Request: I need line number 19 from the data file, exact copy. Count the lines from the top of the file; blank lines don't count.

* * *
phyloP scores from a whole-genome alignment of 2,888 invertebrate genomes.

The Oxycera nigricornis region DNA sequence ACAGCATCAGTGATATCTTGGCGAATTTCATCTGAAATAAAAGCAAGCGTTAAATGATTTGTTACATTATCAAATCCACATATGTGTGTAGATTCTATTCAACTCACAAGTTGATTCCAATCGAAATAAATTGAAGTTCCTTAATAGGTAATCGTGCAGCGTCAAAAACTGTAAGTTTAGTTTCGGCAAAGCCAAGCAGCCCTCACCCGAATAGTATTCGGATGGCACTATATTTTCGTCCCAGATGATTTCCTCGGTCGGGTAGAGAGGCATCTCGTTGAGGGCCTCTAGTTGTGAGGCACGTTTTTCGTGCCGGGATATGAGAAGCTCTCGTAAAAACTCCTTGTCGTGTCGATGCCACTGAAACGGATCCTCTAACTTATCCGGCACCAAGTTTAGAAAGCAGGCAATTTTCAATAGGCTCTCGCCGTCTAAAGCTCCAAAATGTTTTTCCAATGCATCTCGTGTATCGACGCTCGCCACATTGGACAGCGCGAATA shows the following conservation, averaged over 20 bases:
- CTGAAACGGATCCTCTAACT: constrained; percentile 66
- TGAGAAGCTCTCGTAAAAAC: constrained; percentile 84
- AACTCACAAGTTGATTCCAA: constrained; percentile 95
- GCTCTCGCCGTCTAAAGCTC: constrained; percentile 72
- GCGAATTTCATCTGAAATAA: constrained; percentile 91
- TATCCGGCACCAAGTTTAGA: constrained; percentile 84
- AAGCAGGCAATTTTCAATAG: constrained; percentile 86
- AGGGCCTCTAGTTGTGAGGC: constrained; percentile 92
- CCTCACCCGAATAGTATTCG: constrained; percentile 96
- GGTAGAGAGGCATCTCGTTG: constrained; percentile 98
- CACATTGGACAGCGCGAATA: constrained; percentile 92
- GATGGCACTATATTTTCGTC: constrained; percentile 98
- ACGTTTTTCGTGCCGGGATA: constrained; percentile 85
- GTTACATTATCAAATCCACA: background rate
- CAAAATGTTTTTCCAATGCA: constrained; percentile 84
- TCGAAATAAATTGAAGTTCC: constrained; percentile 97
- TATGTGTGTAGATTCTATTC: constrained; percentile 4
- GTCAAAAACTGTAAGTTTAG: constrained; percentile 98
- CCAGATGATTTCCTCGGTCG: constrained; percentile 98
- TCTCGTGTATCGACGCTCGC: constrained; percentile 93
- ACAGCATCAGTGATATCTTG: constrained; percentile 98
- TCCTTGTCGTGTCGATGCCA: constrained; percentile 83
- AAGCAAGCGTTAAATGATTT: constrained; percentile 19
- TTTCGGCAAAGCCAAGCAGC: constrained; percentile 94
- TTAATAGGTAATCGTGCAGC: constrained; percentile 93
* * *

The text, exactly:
- TATGTGTGTAGATTCTATTC: constrained; percentile 4